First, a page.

Thoroughly Modern, Super Accurate, Easy Shooting
And Easy To Load Are Reasons Enough
By John Barsness
Apparently the 6.5 Creedmoor has caused more confusion among some male hunters than any other rifle cartridge introduced in the past several decades. Target shooters get the Creedmoor easily, and women seem to as well, probably because women’s egos aren’t intertwined with their rifles.
The confusion among some hunters is due to the 6.5 Creedmoor being the latest of a bunch of moderate 6.5 rounds, the earliest example the 6.5×55, a joint Norway/Sweden design from the early 1890s. Many 6.5×55 owners often ask why they should buy a 6.5 Creedmoor when their Scandinavian cartridge has been doing the same stuff for over 120 years. Meanwhile, .260 Remington fans insist their round also fits inside a modern “short” magazine. Both 6.5×55 and .260 fanboys often suggest the Creedmoor will disappear as soon as the fad’s over, leaving suckers with a semi-obsolete cartridge.
Let’s begin by addressing the flash-in-the-pan claim. The 6.5 Creedmoor was introduced by Hornady in 2007, and sales of ammo and rifles have increased enormously ever since in North America and Europe. But apparently some shooters believe it appeared in 2016, perhaps when they were distracted by the presidential election.
The 6.5 Creedmoor appeared partly because changing technology caused the .260 Remington to fade as a target round. It looked good for the purpose when adopted by Remington in 1997, but many newer 6.5mm bullets have pointy ogives so long they have to be seated so deeply to fit in a standard 2.84-inch “short” magazine, the ogive ends up well behind the rifling in the chamber throat.
Now, bullets don’t have to be seated close to the lands to shoot accurately, but it helps when looking for the finest accuracy, and with the .260, some newer hunting bullets can’t be seated to the lands. My latest .260 is a Tikka T3 Superlite, one of a special run offered in 2015 by Whittaker Guns in Kentucky, with a 1:8-inch rifling twist. My primary desire was a light rifle suitable for big game, so I chose the 140-grain Nosler AccuBond as the primary bullet, since it would work on anything from pronghorns to elk. The AccuBond’s ogive is noticeably shorter than that of many 6.5mm target bullets, it still couldn’t be seated near the lands and fit in the 2.84-inch magazine.
Experimentation proved the 140 AccuBonds shot more accurately when seated out to the lands, so I modified the T3’s detachable magazine to make it 3 inches long. However, most rifle magazines aren’t easily lengthened.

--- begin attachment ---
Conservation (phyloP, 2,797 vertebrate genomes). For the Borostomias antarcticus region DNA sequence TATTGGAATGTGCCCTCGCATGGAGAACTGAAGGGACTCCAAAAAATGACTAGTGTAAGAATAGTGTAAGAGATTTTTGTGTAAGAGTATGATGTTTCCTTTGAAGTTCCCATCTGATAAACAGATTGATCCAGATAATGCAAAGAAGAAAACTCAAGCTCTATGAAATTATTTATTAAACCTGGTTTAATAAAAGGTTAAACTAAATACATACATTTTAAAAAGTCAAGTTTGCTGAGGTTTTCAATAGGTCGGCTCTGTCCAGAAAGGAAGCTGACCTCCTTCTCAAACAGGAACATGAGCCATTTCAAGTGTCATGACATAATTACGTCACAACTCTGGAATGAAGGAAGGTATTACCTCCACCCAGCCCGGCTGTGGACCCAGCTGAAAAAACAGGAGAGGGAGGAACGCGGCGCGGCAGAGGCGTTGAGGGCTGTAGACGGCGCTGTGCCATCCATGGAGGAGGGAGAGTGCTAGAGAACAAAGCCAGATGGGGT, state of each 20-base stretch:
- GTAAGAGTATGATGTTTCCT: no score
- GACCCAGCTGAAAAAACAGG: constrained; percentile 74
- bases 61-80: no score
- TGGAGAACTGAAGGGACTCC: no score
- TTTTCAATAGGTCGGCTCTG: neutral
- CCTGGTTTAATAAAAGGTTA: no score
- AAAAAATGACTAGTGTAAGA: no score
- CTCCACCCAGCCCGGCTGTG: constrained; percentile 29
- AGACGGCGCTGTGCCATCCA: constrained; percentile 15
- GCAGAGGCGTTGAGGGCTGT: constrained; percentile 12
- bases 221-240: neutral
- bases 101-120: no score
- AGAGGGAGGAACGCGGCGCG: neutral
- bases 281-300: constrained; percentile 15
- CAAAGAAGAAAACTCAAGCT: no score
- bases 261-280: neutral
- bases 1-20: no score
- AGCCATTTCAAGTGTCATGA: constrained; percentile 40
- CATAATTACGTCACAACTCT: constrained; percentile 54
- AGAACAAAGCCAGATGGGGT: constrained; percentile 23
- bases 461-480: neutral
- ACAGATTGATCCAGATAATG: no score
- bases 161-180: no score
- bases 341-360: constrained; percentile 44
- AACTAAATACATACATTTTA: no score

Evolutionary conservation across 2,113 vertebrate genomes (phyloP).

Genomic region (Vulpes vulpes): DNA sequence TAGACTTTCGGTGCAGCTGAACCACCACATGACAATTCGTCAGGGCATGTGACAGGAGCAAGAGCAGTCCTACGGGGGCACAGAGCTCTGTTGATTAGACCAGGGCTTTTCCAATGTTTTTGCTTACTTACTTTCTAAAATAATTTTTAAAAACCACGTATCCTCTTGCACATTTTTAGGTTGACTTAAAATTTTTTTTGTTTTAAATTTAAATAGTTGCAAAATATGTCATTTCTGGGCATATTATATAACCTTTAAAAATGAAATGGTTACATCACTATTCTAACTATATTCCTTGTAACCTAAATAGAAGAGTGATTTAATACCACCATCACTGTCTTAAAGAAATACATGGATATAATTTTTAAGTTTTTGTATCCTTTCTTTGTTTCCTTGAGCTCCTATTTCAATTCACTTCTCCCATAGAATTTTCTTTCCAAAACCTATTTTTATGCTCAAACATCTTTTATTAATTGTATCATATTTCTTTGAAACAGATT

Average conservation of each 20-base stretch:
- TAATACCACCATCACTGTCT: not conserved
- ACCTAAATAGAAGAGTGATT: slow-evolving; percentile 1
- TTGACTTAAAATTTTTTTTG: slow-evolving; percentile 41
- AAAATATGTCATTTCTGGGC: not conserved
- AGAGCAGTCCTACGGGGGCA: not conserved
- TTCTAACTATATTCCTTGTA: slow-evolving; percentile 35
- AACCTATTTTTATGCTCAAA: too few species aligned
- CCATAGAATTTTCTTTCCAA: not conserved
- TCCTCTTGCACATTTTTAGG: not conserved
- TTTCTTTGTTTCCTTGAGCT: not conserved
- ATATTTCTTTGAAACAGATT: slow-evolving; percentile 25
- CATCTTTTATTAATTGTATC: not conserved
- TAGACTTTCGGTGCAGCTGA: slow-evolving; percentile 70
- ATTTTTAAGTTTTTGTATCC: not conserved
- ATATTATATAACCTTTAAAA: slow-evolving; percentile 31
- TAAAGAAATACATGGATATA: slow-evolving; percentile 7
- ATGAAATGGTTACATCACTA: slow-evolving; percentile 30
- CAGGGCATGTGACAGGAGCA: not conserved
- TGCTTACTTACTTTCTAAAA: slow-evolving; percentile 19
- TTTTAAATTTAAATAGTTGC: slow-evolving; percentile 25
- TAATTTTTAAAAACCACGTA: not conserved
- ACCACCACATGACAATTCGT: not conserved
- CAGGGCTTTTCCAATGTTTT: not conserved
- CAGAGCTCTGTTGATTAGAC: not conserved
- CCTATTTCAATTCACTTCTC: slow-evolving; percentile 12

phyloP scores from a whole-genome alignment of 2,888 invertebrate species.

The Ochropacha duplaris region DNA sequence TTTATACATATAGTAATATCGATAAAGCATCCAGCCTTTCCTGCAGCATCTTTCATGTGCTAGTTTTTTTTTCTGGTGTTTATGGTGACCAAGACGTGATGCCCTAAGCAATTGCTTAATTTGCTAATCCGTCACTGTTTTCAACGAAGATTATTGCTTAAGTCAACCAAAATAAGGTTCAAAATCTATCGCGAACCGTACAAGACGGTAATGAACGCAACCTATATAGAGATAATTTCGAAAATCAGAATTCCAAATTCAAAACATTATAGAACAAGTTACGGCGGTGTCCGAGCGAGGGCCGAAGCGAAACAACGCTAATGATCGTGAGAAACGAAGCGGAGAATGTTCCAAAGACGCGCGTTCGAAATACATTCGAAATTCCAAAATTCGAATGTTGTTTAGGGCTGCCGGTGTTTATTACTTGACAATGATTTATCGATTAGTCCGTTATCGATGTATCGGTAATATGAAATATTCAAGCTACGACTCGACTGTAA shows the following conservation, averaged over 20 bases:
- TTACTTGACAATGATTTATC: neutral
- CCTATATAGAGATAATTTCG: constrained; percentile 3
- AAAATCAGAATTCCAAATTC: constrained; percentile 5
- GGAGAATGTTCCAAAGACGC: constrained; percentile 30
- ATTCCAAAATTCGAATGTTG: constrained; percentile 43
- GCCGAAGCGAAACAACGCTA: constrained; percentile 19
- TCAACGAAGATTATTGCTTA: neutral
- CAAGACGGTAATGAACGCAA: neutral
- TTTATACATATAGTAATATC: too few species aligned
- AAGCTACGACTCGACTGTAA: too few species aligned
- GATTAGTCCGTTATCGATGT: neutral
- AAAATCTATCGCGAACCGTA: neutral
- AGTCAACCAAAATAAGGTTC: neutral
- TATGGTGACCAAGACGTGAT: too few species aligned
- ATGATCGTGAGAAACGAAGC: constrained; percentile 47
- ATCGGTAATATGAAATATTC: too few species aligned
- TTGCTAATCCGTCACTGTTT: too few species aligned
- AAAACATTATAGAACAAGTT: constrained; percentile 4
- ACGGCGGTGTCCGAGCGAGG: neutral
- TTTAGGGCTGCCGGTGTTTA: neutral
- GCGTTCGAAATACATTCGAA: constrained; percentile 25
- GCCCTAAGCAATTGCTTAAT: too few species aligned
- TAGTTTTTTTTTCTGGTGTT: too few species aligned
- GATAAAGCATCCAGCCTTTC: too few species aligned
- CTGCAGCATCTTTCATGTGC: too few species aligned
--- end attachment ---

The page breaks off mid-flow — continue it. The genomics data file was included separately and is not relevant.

To many target shooters it made more sense to design a shorter 6.5mm round. In fact, this had already occurred with the 6.5×47 Lapua, introduced in 2005, but the brass and ammo were relatively expensive, and Lapua decided on a small primer pocket, which didn’t appeal to hunters who believed small rifle primers might cause problems in cold weather.
The 6.5 Creedmoor solved those potential problems with inexpensive brass and ammo, using large rifle primers. Plus, Ruger (a frequent Hornady marketing partner) chambered relatively inexpensive but accurate factory rifles. Instead of being seen as strictly a target cartridge, chambered in expensive and specialized rifles, the 6.5 Creedmoor appeared as an affordable alternative for a wide range of shooters.
The 6.5 Creedmoor also has far more consistent chamber dimensions than the 6.5×55. Like all rifle rounds originating as early smokeless military cartridges, 6.5×55 case and throat dimensions have varied, mostly due to the long-ago changeover from heavy roundnose bullets to lighter spitzers. The Creedmoor was designed from the get-go for long boattailed spitzers, in today’s rifles.
Does this mean hunters should get rid of their .260’s and 6.5×55’s? Nobody has suggested that, and in fact I’m such a hopelessly addicted rifle loony my safe not only includes a .260 Remington and a pair of 6.5×55’s, but a 6.5×54 Mannlicher-Schoenauer and 6.5x57R Mauser. All are ballistically close enough to do what the others do, but the rifles are different. (In fact, the 6.5x57R isn’t strictly a rifle, but a drilling.)